Acts 27:14

(KJV) But not long after there arose against it a tempestuous wind, called Euroclydon.
(1611 KJV) But not long after, there arose against it a tempestuous winde, called Euroclydon.
(1587 Geneva Bible) But anon after, there arose by it a stormy winde called Euroclydon.
(1526 Tyndale) But anone after ther arose agaynste their purpose a flawe of wynde out of the northeeste.

Counterfeit Versions
(1881 RV) But after no long time there beat down from it a tempestuous wind, which is called Euraquilo:
(1901 ASV) But after no long time there beat down from it a tempestuous wind, which is called Euraquilo:
(AMP) But soon afterward a violent wind [of the character of a typhoon], called a northeaster, came bursting down from the island.
(CEB) Before long, a hurricane-strength wind known as a northeaster swept down from Crete.
(CEV) But soon a strong wind called “The Northeaster” blew against us from the island.
(ERV) But then a very strong wind called the “Northeaster” came from across the island.
(ESV) But soon a tempestuous wind, called the northeaster, struck down from the land.
(GNB) But soon a very strong wind—the one called “Northeaster”—blew down from the island.
(HCSB) But not long afterward, a fierce wind called the “northeaster” rushed down from the island.
(JB PHILLIPS) But before long a terrific gale, which they called a north-easter, swept down upon us from the land.
(LB) But shortly afterwards the weather changed abruptly, and a heavy wind of typhoon strength (a “northeaster,” they called it) caught the ship and blew it out to sea.
(THE MESSAGE) But they were no sooner out to sea than a gale-force wind, the infamous nor’easter, struck.
(New American Bible-Revised Edition-Roman Catholic) Before long an offshore wind of hurricane force called a “Northeaster” struck.
(NASV) But before very long there rushed down from the land a violent wind, called Euraquilo;
(NCV) But then a very strong wind named the “northeaster” came from the island.
(NET) Not long after this, a hurricane-force wind called the northeaster blew down from the island.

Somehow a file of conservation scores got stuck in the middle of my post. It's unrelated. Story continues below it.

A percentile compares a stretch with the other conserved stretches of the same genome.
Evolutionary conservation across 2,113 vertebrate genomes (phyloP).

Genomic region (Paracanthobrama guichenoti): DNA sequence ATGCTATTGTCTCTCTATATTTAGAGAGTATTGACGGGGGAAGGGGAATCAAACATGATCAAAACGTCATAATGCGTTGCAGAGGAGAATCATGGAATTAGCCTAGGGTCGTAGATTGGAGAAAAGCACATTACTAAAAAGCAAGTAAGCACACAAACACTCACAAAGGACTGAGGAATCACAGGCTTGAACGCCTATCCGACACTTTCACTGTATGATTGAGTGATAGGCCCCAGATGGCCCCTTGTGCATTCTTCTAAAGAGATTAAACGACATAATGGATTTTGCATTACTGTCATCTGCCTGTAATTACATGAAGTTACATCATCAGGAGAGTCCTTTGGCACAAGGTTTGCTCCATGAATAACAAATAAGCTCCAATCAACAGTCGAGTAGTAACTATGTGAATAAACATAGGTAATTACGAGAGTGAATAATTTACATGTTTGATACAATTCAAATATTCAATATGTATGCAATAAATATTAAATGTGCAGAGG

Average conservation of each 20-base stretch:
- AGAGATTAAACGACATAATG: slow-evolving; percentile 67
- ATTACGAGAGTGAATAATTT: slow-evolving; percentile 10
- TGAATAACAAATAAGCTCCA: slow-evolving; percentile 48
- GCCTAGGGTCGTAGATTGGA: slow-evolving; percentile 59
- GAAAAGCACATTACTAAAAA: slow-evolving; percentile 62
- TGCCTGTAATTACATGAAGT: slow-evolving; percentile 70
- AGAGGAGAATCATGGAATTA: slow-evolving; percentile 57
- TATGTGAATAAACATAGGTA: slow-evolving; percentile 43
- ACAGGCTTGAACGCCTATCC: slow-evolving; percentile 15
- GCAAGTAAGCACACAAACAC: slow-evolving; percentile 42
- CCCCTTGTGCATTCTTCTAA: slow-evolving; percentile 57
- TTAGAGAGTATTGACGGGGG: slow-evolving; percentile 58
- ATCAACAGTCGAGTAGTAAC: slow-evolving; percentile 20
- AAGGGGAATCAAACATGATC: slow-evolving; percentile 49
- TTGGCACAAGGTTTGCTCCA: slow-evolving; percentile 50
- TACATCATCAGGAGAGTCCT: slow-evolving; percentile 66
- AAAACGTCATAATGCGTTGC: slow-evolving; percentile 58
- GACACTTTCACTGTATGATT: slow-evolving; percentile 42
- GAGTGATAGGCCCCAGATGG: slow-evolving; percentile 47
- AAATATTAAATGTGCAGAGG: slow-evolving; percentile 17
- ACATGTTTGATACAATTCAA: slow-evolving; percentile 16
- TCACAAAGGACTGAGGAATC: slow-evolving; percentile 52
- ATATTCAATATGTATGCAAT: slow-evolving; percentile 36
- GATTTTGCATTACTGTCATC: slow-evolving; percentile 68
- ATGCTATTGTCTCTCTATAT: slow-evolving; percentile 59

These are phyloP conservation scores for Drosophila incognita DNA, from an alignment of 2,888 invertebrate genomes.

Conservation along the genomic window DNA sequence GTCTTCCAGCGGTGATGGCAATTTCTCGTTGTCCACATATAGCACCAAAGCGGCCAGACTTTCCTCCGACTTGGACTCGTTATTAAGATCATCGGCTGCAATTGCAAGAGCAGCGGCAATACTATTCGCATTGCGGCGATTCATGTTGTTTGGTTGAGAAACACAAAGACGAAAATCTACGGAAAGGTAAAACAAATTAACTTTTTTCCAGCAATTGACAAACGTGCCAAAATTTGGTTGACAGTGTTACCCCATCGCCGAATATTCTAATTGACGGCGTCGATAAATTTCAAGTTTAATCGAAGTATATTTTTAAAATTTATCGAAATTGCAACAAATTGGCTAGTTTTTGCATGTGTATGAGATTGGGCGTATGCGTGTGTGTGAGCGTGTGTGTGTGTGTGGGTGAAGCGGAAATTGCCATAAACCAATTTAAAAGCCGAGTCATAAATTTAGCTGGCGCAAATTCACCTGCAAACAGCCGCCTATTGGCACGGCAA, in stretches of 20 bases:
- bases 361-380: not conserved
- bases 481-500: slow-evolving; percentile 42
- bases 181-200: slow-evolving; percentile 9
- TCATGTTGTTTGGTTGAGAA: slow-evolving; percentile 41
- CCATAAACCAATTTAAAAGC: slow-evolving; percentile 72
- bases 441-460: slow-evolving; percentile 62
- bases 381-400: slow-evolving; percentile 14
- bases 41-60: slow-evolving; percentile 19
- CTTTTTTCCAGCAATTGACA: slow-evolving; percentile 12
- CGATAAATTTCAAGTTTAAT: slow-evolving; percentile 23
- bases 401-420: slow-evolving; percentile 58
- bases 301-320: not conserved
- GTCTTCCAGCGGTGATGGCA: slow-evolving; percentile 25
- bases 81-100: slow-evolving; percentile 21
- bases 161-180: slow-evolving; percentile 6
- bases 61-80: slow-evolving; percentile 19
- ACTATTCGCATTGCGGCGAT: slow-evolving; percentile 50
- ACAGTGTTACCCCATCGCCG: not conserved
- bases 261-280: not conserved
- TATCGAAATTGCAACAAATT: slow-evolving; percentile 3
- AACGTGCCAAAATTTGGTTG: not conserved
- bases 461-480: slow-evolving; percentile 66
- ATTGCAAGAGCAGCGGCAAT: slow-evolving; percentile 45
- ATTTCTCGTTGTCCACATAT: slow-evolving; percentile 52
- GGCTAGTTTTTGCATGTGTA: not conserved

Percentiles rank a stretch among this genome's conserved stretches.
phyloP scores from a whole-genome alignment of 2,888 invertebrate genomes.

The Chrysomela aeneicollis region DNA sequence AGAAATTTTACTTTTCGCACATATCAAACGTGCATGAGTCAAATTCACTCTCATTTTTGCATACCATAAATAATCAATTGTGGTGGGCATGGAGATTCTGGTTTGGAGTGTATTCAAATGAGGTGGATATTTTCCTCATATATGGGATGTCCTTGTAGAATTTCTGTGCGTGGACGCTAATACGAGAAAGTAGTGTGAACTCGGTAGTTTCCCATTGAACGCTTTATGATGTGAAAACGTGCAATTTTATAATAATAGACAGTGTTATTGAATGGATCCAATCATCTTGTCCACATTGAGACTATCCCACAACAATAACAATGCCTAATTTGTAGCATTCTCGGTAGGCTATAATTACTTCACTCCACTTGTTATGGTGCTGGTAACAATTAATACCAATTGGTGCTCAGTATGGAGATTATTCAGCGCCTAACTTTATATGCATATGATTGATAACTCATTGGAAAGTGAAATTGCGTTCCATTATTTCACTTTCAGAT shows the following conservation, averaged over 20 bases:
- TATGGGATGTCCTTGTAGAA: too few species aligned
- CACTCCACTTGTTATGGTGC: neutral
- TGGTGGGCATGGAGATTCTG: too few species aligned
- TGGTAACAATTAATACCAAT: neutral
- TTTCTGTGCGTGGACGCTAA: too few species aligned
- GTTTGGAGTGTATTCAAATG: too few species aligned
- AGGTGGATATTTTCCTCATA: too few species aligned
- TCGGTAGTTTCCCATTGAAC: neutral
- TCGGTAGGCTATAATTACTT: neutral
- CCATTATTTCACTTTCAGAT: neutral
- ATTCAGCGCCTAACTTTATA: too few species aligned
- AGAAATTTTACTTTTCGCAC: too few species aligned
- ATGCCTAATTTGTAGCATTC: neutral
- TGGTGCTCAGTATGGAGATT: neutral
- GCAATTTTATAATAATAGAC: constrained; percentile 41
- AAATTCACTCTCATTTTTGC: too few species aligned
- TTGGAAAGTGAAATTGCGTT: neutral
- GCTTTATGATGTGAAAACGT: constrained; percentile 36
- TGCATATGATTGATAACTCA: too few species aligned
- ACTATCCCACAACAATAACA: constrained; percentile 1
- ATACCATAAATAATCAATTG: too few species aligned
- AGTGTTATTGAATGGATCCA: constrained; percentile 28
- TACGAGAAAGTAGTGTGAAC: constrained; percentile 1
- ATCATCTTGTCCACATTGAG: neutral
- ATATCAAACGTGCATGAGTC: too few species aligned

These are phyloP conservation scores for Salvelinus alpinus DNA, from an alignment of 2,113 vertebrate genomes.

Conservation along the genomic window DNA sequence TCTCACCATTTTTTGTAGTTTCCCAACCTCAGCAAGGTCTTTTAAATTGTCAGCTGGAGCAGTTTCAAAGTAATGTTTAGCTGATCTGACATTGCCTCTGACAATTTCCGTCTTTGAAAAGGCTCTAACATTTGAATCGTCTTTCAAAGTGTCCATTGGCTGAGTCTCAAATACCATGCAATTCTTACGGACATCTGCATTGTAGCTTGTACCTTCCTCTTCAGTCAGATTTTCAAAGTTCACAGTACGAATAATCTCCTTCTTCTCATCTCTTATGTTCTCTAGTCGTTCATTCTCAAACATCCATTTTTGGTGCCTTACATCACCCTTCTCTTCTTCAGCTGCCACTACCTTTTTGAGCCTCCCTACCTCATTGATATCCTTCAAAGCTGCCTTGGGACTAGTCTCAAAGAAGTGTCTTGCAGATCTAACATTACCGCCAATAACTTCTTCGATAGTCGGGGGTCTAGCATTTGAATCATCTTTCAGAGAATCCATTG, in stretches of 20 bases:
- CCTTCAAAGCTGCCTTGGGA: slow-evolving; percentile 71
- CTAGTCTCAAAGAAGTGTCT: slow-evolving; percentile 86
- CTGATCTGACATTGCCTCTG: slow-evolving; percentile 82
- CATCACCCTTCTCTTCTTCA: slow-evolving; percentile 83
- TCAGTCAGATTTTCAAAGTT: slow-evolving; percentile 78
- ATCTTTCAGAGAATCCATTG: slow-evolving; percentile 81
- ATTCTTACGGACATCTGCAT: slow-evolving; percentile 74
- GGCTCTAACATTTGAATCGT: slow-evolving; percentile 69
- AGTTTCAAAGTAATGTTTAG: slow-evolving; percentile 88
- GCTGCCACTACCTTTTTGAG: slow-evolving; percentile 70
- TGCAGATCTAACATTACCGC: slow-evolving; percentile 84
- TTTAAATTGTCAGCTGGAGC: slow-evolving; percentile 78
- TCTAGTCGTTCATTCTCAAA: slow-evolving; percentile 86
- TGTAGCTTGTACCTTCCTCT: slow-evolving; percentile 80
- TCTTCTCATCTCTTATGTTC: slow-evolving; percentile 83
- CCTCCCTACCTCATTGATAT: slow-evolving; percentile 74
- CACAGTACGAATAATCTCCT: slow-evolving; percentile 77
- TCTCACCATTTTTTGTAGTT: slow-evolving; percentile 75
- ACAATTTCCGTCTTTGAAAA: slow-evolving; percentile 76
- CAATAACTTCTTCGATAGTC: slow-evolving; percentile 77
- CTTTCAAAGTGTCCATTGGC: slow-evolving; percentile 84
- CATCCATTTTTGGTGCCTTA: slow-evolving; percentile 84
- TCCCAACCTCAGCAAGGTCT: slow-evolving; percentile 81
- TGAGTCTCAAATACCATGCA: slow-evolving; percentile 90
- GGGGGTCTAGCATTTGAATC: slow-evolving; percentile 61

(NIRV) Before very long, a wind blew down from the island. It had the force of a hurricane. It was called a “northeaster.”
(NIV) Before very long, a wind of hurricane force, called the Northeaster, swept down from the island.
(NKJV) But not long after, a tempestuous head wind arose, called Euroclydon.
(NLV) Later a bad wind storm came down from the land. It was called a northeaster.
(NLT) But the weather changed abruptly, and a wind of typhoon strength (called a “northeaster”) burst across the island and blew us out to sea.
(RSV) But soon a tempestuous wind, called the northeaster, struck down from the land;
(VOICE) Then things got scary. A violent northeaster, the Euraquilo, blew down across Crete.
(NWT-Jehovah’s Witnesses) After a short time, however, a violent wind called Eu·ro·aq′ui·lo rushed down on it.

Textus Receptus - Traditional Text
μετ ου πολυ δε εβαλεν κατ αυτης ανεμος τυφωνικος ο καλουμενος ευροκλυδων

Hort-Westcott - Critical Text
μετ ου πολυ δε εβαλεν κατ αυτης ανεμος τυφωνικος ο καλουμενος ευρακυλων

Corrupted Manuscripts
None

Affected Teaching
The modern versions omit the words “kat autes” which is translated “against it.” There is no reason for those words to be omitted. This is just another case of the modern versions omitting English words without any reason given. A very dangerous practice of the modern versions.

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